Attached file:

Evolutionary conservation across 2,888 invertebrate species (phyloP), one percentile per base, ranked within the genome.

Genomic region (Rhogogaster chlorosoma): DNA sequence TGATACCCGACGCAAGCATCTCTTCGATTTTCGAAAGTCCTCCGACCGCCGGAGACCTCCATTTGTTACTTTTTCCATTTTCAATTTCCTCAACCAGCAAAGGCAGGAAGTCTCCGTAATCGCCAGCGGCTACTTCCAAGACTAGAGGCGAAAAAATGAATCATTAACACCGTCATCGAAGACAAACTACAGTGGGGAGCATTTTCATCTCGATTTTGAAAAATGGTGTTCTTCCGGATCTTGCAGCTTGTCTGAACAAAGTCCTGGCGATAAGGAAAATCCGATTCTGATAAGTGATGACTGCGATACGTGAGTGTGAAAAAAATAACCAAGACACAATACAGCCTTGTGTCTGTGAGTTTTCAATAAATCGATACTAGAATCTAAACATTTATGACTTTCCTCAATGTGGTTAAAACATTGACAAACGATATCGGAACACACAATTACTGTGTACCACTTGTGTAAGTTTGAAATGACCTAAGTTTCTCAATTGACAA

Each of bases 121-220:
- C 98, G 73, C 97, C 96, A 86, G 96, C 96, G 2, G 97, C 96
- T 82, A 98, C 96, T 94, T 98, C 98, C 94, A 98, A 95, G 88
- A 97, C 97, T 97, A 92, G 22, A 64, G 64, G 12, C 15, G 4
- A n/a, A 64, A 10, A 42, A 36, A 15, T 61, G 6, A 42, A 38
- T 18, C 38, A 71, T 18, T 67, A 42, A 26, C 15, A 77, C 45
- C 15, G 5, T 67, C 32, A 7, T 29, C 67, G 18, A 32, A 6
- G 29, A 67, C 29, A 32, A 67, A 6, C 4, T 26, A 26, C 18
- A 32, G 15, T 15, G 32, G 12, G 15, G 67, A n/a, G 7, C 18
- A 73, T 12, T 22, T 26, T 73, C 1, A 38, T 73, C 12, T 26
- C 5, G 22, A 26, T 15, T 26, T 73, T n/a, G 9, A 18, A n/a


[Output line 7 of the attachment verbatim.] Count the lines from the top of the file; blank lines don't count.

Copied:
- A n/a, A 64, A 10, A 42, A 36, A 15, T 61, G 6, A 42, A 38